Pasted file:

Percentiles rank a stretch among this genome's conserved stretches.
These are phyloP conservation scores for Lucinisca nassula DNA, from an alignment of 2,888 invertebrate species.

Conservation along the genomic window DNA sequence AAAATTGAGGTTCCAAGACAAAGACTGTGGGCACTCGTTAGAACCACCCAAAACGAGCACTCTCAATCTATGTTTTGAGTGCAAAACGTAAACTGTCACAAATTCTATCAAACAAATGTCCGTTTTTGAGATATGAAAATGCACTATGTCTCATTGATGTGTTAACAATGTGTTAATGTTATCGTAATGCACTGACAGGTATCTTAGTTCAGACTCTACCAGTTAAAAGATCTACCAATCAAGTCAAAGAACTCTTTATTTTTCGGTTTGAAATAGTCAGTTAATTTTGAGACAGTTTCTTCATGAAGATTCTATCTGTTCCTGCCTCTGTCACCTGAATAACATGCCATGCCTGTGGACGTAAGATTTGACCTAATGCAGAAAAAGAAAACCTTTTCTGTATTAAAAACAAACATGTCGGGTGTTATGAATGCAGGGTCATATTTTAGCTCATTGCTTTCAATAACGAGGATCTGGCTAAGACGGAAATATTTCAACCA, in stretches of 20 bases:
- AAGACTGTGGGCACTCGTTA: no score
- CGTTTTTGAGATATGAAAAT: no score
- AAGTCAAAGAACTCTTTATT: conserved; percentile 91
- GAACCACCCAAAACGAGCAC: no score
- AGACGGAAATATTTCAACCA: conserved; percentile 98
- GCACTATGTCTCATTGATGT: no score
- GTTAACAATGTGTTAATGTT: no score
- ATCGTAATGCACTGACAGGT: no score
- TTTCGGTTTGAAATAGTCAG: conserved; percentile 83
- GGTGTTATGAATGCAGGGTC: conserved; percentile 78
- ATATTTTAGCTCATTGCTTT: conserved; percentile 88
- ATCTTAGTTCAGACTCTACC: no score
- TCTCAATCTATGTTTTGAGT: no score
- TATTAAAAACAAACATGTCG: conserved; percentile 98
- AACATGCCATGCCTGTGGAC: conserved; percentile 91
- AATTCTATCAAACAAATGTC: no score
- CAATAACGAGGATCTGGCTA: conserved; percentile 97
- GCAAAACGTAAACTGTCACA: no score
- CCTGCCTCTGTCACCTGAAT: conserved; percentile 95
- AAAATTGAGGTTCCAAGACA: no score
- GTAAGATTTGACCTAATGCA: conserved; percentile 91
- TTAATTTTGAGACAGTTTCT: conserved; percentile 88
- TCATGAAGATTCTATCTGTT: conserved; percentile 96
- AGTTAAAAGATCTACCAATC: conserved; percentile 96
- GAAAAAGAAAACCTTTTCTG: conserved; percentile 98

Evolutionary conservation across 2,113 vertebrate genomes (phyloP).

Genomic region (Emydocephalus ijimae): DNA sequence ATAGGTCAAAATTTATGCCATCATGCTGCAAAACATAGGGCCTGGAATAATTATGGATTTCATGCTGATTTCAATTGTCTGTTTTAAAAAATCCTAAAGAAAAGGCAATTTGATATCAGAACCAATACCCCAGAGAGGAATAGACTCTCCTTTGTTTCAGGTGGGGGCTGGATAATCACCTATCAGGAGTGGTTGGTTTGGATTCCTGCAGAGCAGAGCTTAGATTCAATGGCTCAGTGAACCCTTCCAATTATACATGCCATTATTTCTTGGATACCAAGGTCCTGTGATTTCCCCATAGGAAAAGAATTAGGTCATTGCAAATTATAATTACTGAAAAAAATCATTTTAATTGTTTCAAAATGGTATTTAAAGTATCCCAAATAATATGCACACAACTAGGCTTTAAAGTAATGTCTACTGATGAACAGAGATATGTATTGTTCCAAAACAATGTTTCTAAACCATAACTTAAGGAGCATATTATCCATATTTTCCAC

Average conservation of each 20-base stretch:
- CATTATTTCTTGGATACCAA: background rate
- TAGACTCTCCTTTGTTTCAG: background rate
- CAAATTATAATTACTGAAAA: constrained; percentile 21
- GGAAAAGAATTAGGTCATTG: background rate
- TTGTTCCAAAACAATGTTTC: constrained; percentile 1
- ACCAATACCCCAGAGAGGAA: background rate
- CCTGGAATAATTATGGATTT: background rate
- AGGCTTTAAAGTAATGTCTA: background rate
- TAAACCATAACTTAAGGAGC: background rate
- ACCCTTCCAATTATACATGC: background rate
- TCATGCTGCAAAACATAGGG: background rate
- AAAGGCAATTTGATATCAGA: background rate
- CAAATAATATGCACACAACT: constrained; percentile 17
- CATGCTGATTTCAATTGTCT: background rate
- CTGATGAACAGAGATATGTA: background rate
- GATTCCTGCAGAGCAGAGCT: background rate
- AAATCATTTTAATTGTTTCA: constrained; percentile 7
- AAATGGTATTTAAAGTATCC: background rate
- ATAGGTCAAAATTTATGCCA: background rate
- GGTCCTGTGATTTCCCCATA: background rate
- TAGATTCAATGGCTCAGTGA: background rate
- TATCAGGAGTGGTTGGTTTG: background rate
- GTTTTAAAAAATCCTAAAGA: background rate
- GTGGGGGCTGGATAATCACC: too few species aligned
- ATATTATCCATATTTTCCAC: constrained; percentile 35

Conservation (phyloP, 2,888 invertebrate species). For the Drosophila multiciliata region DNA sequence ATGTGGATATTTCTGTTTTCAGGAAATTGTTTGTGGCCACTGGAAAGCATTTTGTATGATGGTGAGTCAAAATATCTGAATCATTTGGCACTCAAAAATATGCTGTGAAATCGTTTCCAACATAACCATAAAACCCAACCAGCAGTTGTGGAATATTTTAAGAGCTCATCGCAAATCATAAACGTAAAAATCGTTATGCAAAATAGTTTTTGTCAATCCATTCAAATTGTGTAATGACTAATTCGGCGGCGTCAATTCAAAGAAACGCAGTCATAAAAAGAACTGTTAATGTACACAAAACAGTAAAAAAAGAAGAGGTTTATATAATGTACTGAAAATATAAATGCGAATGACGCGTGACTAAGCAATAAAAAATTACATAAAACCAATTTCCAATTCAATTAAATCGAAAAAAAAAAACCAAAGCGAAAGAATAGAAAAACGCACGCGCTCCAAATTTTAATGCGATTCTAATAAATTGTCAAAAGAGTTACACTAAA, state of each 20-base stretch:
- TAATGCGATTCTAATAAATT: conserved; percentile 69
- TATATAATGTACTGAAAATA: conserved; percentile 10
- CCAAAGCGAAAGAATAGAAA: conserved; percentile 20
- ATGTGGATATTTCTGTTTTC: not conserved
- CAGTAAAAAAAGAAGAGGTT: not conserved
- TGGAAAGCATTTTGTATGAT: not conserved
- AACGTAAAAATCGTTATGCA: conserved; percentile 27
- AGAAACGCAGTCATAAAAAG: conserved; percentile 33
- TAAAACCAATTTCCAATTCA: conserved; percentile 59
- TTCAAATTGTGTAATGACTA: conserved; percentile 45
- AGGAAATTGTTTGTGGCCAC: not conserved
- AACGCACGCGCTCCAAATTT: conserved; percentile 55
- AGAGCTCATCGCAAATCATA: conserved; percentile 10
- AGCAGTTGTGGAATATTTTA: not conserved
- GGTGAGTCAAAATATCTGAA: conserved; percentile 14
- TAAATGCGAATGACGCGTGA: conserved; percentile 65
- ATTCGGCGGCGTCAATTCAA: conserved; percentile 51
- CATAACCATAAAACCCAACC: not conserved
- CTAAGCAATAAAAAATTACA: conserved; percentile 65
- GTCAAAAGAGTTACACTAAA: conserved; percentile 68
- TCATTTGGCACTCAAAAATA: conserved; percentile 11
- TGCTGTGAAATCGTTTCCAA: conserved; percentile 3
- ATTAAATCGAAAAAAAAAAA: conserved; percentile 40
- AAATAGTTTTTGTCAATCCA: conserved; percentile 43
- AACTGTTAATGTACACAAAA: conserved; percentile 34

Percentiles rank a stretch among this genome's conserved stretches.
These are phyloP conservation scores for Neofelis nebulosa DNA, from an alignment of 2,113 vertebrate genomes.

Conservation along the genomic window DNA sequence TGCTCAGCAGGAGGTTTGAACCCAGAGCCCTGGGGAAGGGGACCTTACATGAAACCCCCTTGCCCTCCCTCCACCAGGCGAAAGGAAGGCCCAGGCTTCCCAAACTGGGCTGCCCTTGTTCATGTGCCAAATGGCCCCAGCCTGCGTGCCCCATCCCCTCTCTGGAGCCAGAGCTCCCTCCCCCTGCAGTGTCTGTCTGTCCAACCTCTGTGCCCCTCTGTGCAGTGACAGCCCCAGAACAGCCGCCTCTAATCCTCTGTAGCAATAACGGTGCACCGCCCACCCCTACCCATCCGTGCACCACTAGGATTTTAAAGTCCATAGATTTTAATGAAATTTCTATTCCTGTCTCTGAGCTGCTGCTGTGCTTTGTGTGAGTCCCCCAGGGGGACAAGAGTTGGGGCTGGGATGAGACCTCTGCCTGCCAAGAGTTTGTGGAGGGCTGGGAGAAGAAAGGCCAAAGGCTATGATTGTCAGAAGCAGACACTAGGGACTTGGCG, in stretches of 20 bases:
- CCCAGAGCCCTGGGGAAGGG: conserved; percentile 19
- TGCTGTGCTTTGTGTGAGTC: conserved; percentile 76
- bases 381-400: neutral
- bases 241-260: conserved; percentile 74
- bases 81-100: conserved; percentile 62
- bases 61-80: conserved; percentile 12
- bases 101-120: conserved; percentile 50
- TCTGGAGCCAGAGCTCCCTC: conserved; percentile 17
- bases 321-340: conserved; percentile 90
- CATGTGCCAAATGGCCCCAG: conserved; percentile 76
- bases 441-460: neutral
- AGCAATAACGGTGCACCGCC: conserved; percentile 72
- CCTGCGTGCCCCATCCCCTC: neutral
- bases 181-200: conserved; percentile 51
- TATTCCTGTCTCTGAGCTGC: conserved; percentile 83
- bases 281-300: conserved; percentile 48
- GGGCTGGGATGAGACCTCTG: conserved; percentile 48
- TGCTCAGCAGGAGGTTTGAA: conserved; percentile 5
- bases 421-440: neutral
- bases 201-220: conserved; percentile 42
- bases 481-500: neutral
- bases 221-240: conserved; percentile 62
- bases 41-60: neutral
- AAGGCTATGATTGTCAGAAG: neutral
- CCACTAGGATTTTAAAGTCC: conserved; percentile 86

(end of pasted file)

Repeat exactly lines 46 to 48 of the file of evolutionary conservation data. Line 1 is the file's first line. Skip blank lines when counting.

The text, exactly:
- CTGATGAACAGAGATATGTA: background rate
- GATTCCTGCAGAGCAGAGCT: background rate
- AAATCATTTTAATTGTTTCA: constrained; percentile 7